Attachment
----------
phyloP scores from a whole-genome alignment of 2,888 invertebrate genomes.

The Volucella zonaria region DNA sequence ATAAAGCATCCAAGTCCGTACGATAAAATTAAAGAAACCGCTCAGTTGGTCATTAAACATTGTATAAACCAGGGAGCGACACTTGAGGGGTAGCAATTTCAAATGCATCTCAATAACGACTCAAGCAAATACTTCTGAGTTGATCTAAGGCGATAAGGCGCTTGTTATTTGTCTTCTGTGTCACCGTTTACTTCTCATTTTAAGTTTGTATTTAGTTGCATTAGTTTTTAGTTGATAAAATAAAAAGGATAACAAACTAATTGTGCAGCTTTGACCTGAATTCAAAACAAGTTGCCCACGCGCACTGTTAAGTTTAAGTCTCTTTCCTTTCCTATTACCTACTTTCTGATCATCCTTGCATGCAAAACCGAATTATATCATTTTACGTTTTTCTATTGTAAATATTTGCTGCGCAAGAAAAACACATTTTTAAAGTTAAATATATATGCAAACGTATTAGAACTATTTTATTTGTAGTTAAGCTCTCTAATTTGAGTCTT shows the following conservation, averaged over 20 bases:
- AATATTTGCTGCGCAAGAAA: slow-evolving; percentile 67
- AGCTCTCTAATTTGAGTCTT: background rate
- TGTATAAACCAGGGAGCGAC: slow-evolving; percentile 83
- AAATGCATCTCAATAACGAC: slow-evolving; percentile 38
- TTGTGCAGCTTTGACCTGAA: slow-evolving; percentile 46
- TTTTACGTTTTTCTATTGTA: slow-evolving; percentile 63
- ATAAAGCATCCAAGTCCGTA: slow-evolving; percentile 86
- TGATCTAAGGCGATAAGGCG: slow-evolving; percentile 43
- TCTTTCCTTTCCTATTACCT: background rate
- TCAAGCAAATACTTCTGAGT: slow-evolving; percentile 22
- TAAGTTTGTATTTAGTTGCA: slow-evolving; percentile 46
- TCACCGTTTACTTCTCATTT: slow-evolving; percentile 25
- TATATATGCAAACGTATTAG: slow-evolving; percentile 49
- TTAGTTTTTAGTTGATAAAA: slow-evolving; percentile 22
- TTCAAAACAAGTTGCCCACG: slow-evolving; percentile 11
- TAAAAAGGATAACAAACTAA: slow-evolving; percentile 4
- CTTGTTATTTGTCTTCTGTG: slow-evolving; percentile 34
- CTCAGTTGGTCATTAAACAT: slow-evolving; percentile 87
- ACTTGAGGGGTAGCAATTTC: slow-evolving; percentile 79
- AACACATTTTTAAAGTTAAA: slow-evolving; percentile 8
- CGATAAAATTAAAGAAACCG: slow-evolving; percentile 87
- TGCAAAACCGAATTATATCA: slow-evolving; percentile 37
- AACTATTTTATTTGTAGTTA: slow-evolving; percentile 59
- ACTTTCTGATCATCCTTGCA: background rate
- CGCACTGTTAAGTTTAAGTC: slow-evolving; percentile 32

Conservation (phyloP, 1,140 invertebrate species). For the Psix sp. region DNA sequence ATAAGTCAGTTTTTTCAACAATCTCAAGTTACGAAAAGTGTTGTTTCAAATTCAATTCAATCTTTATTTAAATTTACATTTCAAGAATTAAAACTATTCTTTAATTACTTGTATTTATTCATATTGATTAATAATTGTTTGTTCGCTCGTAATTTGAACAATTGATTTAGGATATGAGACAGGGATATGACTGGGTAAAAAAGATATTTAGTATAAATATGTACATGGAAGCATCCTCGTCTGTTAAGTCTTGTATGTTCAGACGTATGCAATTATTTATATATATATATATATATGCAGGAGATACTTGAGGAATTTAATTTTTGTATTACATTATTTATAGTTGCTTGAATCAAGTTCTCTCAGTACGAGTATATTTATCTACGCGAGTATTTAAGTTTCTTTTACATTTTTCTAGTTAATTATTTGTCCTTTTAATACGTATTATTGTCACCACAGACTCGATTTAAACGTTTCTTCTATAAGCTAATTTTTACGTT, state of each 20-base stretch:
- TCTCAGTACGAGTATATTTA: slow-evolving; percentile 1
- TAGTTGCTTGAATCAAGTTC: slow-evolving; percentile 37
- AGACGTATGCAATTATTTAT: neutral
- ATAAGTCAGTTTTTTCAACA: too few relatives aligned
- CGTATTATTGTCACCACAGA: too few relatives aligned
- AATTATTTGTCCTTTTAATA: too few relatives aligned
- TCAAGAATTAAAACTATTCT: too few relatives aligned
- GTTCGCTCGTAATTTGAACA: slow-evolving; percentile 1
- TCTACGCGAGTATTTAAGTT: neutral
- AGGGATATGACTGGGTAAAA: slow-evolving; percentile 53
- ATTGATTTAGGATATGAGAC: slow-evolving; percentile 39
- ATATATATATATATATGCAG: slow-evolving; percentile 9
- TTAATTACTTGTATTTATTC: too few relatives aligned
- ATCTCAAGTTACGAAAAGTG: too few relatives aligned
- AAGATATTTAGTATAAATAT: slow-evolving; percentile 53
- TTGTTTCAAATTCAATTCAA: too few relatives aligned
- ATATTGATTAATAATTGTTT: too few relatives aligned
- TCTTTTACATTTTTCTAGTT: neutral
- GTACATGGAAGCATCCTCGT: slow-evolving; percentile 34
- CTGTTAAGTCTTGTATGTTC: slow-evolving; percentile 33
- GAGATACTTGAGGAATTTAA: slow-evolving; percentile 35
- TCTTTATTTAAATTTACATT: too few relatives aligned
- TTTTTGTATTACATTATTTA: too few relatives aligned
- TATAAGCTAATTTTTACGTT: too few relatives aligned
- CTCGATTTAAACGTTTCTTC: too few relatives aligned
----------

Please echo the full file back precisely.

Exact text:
phyloP scores from a whole-genome alignment of 2,888 invertebrate genomes.

The Volucella zonaria region DNA sequence ATAAAGCATCCAAGTCCGTACGATAAAATTAAAGAAACCGCTCAGTTGGTCATTAAACATTGTATAAACCAGGGAGCGACACTTGAGGGGTAGCAATTTCAAATGCATCTCAATAACGACTCAAGCAAATACTTCTGAGTTGATCTAAGGCGATAAGGCGCTTGTTATTTGTCTTCTGTGTCACCGTTTACTTCTCATTTTAAGTTTGTATTTAGTTGCATTAGTTTTTAGTTGATAAAATAAAAAGGATAACAAACTAATTGTGCAGCTTTGACCTGAATTCAAAACAAGTTGCCCACGCGCACTGTTAAGTTTAAGTCTCTTTCCTTTCCTATTACCTACTTTCTGATCATCCTTGCATGCAAAACCGAATTATATCATTTTACGTTTTTCTATTGTAAATATTTGCTGCGCAAGAAAAACACATTTTTAAAGTTAAATATATATGCAAACGTATTAGAACTATTTTATTTGTAGTTAAGCTCTCTAATTTGAGTCTT shows the following conservation, averaged over 20 bases:
- AATATTTGCTGCGCAAGAAA: slow-evolving; percentile 67
- AGCTCTCTAATTTGAGTCTT: background rate
- TGTATAAACCAGGGAGCGAC: slow-evolving; percentile 83
- AAATGCATCTCAATAACGAC: slow-evolving; percentile 38
- TTGTGCAGCTTTGACCTGAA: slow-evolving; percentile 46
- TTTTACGTTTTTCTATTGTA: slow-evolving; percentile 63
- ATAAAGCATCCAAGTCCGTA: slow-evolving; percentile 86
- TGATCTAAGGCGATAAGGCG: slow-evolving; percentile 43
- TCTTTCCTTTCCTATTACCT: background rate
- TCAAGCAAATACTTCTGAGT: slow-evolving; percentile 22
- TAAGTTTGTATTTAGTTGCA: slow-evolving; percentile 46
- TCACCGTTTACTTCTCATTT: slow-evolving; percentile 25
- TATATATGCAAACGTATTAG: slow-evolving; percentile 49
- TTAGTTTTTAGTTGATAAAA: slow-evolving; percentile 22
- TTCAAAACAAGTTGCCCACG: slow-evolving; percentile 11
- TAAAAAGGATAACAAACTAA: slow-evolving; percentile 4
- CTTGTTATTTGTCTTCTGTG: slow-evolving; percentile 34
- CTCAGTTGGTCATTAAACAT: slow-evolving; percentile 87
- ACTTGAGGGGTAGCAATTTC: slow-evolving; percentile 79
- AACACATTTTTAAAGTTAAA: slow-evolving; percentile 8
- CGATAAAATTAAAGAAACCG: slow-evolving; percentile 87
- TGCAAAACCGAATTATATCA: slow-evolving; percentile 37
- AACTATTTTATTTGTAGTTA: slow-evolving; percentile 59
- ACTTTCTGATCATCCTTGCA: background rate
- CGCACTGTTAAGTTTAAGTC: slow-evolving; percentile 32

Conservation (phyloP, 1,140 invertebrate species). For the Psix sp. region DNA sequence ATAAGTCAGTTTTTTCAACAATCTCAAGTTACGAAAAGTGTTGTTTCAAATTCAATTCAATCTTTATTTAAATTTACATTTCAAGAATTAAAACTATTCTTTAATTACTTGTATTTATTCATATTGATTAATAATTGTTTGTTCGCTCGTAATTTGAACAATTGATTTAGGATATGAGACAGGGATATGACTGGGTAAAAAAGATATTTAGTATAAATATGTACATGGAAGCATCCTCGTCTGTTAAGTCTTGTATGTTCAGACGTATGCAATTATTTATATATATATATATATATGCAGGAGATACTTGAGGAATTTAATTTTTGTATTACATTATTTATAGTTGCTTGAATCAAGTTCTCTCAGTACGAGTATATTTATCTACGCGAGTATTTAAGTTTCTTTTACATTTTTCTAGTTAATTATTTGTCCTTTTAATACGTATTATTGTCACCACAGACTCGATTTAAACGTTTCTTCTATAAGCTAATTTTTACGTT, state of each 20-base stretch:
- TCTCAGTACGAGTATATTTA: slow-evolving; percentile 1
- TAGTTGCTTGAATCAAGTTC: slow-evolving; percentile 37
- AGACGTATGCAATTATTTAT: neutral
- ATAAGTCAGTTTTTTCAACA: too few relatives aligned
- CGTATTATTGTCACCACAGA: too few relatives aligned
- AATTATTTGTCCTTTTAATA: too few relatives aligned
- TCAAGAATTAAAACTATTCT: too few relatives aligned
- GTTCGCTCGTAATTTGAACA: slow-evolving; percentile 1
- TCTACGCGAGTATTTAAGTT: neutral
- AGGGATATGACTGGGTAAAA: slow-evolving; percentile 53
- ATTGATTTAGGATATGAGAC: slow-evolving; percentile 39
- ATATATATATATATATGCAG: slow-evolving; percentile 9
- TTAATTACTTGTATTTATTC: too few relatives aligned
- ATCTCAAGTTACGAAAAGTG: too few relatives aligned
- AAGATATTTAGTATAAATAT: slow-evolving; percentile 53
- TTGTTTCAAATTCAATTCAA: too few relatives aligned
- ATATTGATTAATAATTGTTT: too few relatives aligned
- TCTTTTACATTTTTCTAGTT: neutral
- GTACATGGAAGCATCCTCGT: slow-evolving; percentile 34
- CTGTTAAGTCTTGTATGTTC: slow-evolving; percentile 33
- GAGATACTTGAGGAATTTAA: slow-evolving; percentile 35
- TCTTTATTTAAATTTACATT: too few relatives aligned
- TTTTTGTATTACATTATTTA: too few relatives aligned
- TATAAGCTAATTTTTACGTT: too few relatives aligned
- CTCGATTTAAACGTTTCTTC: too few relatives aligned